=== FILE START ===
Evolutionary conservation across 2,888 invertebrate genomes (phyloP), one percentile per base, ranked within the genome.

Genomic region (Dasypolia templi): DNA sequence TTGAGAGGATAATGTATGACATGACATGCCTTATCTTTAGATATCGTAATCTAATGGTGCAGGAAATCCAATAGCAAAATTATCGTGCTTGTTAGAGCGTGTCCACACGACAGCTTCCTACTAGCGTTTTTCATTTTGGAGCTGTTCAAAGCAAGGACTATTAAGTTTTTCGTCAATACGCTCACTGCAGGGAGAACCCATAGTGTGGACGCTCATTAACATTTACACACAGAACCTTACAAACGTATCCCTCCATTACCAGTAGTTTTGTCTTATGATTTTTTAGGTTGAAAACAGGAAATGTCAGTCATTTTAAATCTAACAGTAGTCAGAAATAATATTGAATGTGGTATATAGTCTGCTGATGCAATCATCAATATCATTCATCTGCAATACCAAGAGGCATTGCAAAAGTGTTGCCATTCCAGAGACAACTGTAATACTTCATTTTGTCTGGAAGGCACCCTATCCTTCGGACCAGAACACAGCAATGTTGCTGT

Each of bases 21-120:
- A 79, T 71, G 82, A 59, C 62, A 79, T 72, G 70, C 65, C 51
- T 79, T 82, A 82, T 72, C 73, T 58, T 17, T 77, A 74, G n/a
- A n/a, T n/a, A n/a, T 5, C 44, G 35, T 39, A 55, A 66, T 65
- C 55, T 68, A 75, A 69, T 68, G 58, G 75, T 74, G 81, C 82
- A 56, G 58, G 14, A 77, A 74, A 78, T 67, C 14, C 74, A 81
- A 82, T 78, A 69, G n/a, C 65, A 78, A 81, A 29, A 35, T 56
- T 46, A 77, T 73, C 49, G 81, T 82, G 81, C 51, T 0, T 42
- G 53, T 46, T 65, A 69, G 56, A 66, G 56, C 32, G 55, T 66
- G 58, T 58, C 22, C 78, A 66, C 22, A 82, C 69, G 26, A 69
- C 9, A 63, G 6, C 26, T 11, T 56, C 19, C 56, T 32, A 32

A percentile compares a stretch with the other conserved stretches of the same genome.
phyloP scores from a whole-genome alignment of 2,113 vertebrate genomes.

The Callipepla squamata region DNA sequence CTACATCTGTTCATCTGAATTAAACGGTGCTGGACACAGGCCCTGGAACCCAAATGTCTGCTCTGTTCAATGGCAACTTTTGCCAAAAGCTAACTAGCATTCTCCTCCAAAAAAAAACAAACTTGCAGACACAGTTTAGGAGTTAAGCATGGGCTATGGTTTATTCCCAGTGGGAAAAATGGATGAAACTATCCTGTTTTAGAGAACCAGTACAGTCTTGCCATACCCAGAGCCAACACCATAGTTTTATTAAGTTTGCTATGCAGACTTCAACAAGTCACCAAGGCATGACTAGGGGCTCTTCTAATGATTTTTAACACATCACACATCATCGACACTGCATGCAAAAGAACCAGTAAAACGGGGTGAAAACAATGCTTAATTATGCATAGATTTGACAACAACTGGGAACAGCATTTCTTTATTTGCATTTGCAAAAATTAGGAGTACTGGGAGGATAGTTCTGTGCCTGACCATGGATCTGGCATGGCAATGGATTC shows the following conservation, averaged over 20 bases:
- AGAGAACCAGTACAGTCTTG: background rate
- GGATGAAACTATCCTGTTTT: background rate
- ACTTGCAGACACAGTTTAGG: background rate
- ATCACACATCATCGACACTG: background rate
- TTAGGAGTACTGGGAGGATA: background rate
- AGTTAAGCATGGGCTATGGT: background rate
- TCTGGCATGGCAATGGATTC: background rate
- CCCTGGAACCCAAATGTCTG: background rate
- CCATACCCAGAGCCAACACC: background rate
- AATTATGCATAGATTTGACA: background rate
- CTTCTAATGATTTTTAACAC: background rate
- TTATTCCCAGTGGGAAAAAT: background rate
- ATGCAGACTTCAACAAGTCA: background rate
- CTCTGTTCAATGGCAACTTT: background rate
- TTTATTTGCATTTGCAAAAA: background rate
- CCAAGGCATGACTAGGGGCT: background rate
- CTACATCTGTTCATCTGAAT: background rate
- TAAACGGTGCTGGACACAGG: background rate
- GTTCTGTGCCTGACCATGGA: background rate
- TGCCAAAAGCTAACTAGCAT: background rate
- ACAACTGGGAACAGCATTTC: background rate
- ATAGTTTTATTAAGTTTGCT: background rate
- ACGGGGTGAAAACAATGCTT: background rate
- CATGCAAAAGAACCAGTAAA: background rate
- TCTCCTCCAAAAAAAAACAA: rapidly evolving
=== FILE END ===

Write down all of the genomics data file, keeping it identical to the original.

Evolutionary conservation across 2,888 invertebrate genomes (phyloP), one percentile per base, ranked within the genome.

Genomic region (Dasypolia templi): DNA sequence TTGAGAGGATAATGTATGACATGACATGCCTTATCTTTAGATATCGTAATCTAATGGTGCAGGAAATCCAATAGCAAAATTATCGTGCTTGTTAGAGCGTGTCCACACGACAGCTTCCTACTAGCGTTTTTCATTTTGGAGCTGTTCAAAGCAAGGACTATTAAGTTTTTCGTCAATACGCTCACTGCAGGGAGAACCCATAGTGTGGACGCTCATTAACATTTACACACAGAACCTTACAAACGTATCCCTCCATTACCAGTAGTTTTGTCTTATGATTTTTTAGGTTGAAAACAGGAAATGTCAGTCATTTTAAATCTAACAGTAGTCAGAAATAATATTGAATGTGGTATATAGTCTGCTGATGCAATCATCAATATCATTCATCTGCAATACCAAGAGGCATTGCAAAAGTGTTGCCATTCCAGAGACAACTGTAATACTTCATTTTGTCTGGAAGGCACCCTATCCTTCGGACCAGAACACAGCAATGTTGCTGT

Each of bases 21-120:
- A 79, T 71, G 82, A 59, C 62, A 79, T 72, G 70, C 65, C 51
- T 79, T 82, A 82, T 72, C 73, T 58, T 17, T 77, A 74, G n/a
- A n/a, T n/a, A n/a, T 5, C 44, G 35, T 39, A 55, A 66, T 65
- C 55, T 68, A 75, A 69, T 68, G 58, G 75, T 74, G 81, C 82
- A 56, G 58, G 14, A 77, A 74, A 78, T 67, C 14, C 74, A 81
- A 82, T 78, A 69, G n/a, C 65, A 78, A 81, A 29, A 35, T 56
- T 46, A 77, T 73, C 49, G 81, T 82, G 81, C 51, T 0, T 42
- G 53, T 46, T 65, A 69, G 56, A 66, G 56, C 32, G 55, T 66
- G 58, T 58, C 22, C 78, A 66, C 22, A 82, C 69, G 26, A 69
- C 9, A 63, G 6, C 26, T 11, T 56, C 19, C 56, T 32, A 32

A percentile compares a stretch with the other conserved stretches of the same genome.
phyloP scores from a whole-genome alignment of 2,113 vertebrate genomes.

The Callipepla squamata region DNA sequence CTACATCTGTTCATCTGAATTAAACGGTGCTGGACACAGGCCCTGGAACCCAAATGTCTGCTCTGTTCAATGGCAACTTTTGCCAAAAGCTAACTAGCATTCTCCTCCAAAAAAAAACAAACTTGCAGACACAGTTTAGGAGTTAAGCATGGGCTATGGTTTATTCCCAGTGGGAAAAATGGATGAAACTATCCTGTTTTAGAGAACCAGTACAGTCTTGCCATACCCAGAGCCAACACCATAGTTTTATTAAGTTTGCTATGCAGACTTCAACAAGTCACCAAGGCATGACTAGGGGCTCTTCTAATGATTTTTAACACATCACACATCATCGACACTGCATGCAAAAGAACCAGTAAAACGGGGTGAAAACAATGCTTAATTATGCATAGATTTGACAACAACTGGGAACAGCATTTCTTTATTTGCATTTGCAAAAATTAGGAGTACTGGGAGGATAGTTCTGTGCCTGACCATGGATCTGGCATGGCAATGGATTC shows the following conservation, averaged over 20 bases:
- AGAGAACCAGTACAGTCTTG: background rate
- GGATGAAACTATCCTGTTTT: background rate
- ACTTGCAGACACAGTTTAGG: background rate
- ATCACACATCATCGACACTG: background rate
- TTAGGAGTACTGGGAGGATA: background rate
- AGTTAAGCATGGGCTATGGT: background rate
- TCTGGCATGGCAATGGATTC: background rate
- CCCTGGAACCCAAATGTCTG: background rate
- CCATACCCAGAGCCAACACC: background rate
- AATTATGCATAGATTTGACA: background rate
- CTTCTAATGATTTTTAACAC: background rate
- TTATTCCCAGTGGGAAAAAT: background rate
- ATGCAGACTTCAACAAGTCA: background rate
- CTCTGTTCAATGGCAACTTT: background rate
- TTTATTTGCATTTGCAAAAA: background rate
- CCAAGGCATGACTAGGGGCT: background rate
- CTACATCTGTTCATCTGAAT: background rate
- TAAACGGTGCTGGACACAGG: background rate
- GTTCTGTGCCTGACCATGGA: background rate
- TGCCAAAAGCTAACTAGCAT: background rate
- ACAACTGGGAACAGCATTTC: background rate
- ATAGTTTTATTAAGTTTGCT: background rate
- ACGGGGTGAAAACAATGCTT: background rate
- CATGCAAAAGAACCAGTAAA: background rate
- TCTCCTCCAAAAAAAAACAA: rapidly evolving